My first thought after finishing C.S Lewis' The Voyage of the Dawn Treader is that, much like Lewis Carrol's Alice's Adventures in Wonderland and Through the Looking Glass (two stories that The Lion, the Witch and the Wardrobe is often compared to), there is a lack of plot. Yes, yes, just like in Alice's Adventures in Wonderland, there is a main plot—the finding of the lost lords—but, unlike with the other Chronicles where every small aspect ties together both the beginning and the ending, with Dawn Treader, all of the adventures leading up to the finding of the lost lords are separate from the main plot. If any of those “subplots” had been left out, it would not have affected the story in anyway. With a book, having several different plots with no intertwining features is acceptable and quite enjoyable. It makes for simple reading, especially in a children's story; but to be able to keep audiences attentions during a two-hour film, random adventures which lead nowhere nearer to the final plot simply will not due for a live-action film aimed toward audiences of all ages.
So how is this problem solved without utterly destroying a timeless classic? Create a plot—in this case several plots—which are hinted at throughout the book and intertwine them with the original plot. This 20th Century Fox has done quite well.
One plot that has been added and is the first which will be noticed is the man-devouring fog and the finding of the seven swords of the lost lords. This was mentioned slightly in the chapter “Two Narrow Escapes” when Caspian and the Pevensies find a sword on the island with the golden water. The delusions, caused by the fog were mentioned in the chapter “The Dark Island,” but what they were was never explained.
Adding Caspian IX appearing and claiming to be disappointed in the type of leader his son has become allows for a lesson in leadership; it teaches audiences that no matter how many mistakes a leader makes, the mark of a truly good leader is one who never abandons his people. When Edmund is repeatedly visited by Jadis, it is an example of how a Christian, by himself, can never overcome sin; the devil (or the White Witch) will always be close behind to remind you of past failures or to shatter your confidence, no matter how many times you may have defeated the devil's influence over you.
The second plot—the testing of Caspian, the Pevensies and Eustace—is one mentioned throughout the book. Micheal Apted and the screen-writers decided to draw on these small scenes and make them a part of the main focus of the film; this also gave the screenwriters an opportunity to teach their audiences several different lessons which found themselves throughout the pages of C.S Lewis' classic, such as submitting yourself to the authority set before you, realizing you are beautiful on the inside even if you don't believe you are on the outside (which also explains the sudden appearance of Gael) or even something as simple as realizing when you are an ignoramus. They expertly intertwined these subplots into the main plot to make for a truly extraordinary adventure.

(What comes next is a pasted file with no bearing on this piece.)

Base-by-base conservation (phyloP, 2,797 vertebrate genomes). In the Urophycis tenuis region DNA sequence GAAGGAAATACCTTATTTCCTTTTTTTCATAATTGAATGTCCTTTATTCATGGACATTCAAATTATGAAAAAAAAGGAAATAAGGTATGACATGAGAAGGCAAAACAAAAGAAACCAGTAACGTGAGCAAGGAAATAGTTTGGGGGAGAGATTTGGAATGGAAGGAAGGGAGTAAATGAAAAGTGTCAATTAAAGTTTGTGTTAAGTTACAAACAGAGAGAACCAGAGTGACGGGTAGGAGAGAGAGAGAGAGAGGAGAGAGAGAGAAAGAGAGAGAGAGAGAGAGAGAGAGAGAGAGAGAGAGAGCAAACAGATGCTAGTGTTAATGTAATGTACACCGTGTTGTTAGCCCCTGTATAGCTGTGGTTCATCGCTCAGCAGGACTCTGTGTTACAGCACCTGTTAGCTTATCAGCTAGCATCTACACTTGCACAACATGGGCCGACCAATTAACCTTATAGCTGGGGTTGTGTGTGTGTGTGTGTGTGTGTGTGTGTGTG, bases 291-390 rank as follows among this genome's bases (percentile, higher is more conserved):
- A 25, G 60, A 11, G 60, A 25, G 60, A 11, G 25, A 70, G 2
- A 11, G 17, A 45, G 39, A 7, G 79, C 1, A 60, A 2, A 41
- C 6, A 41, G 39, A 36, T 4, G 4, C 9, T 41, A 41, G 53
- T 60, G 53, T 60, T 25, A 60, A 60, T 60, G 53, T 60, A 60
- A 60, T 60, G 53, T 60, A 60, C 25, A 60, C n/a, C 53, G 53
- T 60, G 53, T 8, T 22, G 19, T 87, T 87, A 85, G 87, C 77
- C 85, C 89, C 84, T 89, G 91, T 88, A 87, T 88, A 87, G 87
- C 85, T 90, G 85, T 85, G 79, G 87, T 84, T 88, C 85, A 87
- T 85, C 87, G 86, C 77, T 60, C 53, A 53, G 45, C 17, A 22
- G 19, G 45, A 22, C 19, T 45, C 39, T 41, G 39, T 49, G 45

One change I was particularly pleased to see was one I was also quite shocked to see in a major Hollywood film. Each of The Chronicles of Narnia books have a principle of Christian character hidden within the pages; for The Voyage of the Dawn Treader, that principle is the basic foundation of the Christian faith: Salvation. But in the book, that principle is very slight. In the movie, however, it is very strong and obvious that Salvation is the lesson learned by Eustace. When Eustace, Caspian and the Pevensie's are traveling across the sea of water lillies, and Eustace gives the account of his transformation, to paraphrase, he tells his companions,
No matter how hard I tried, I couldn't [change back] by myself; I needed His help.
This is an analogy of a sinner's transformation into a redeemed child of God. No matter how hard you try, you can't make it to Heaven (or change back into a boy) by yourself; you need help. And the only one who can help is Jesus (or Aslan).
Some Narniatics may find these additions as non-Lewis and therefore offensive to the true classic. But if you understand the changes and why they had to be made, I don't believe a fan would have any problem with them and may even embrace them once they realize that they actually enhance the classic that is The Voyage of the Dawn Treader.
But it seems that many fans that have loved the book for years don't understand these changes or why they had to be made or else why they were important; and they also may not understand why, if the movie makers had left the script the same as the book, the film would not have held the attention of the viewers and therefore, would not have been as extraordinary as the book, even though the book itself is extremely popular.
These subplots had to be added to keep the film moving and to make for continuity in the film. It connects famous scenes from the book into the plot, without seeming fortuitous. It allows for more of the classic story to be in the film, while also allowing for an amazing cinematic experience for audiences of all ages. In making these changes, it ultimately causes the adaption to be a magical journey and a classic itself; it allows for the wonder of the book, The Voyage of the Dawn Treader, to be a whole new adventure for children just discovering the Magic of Narnia.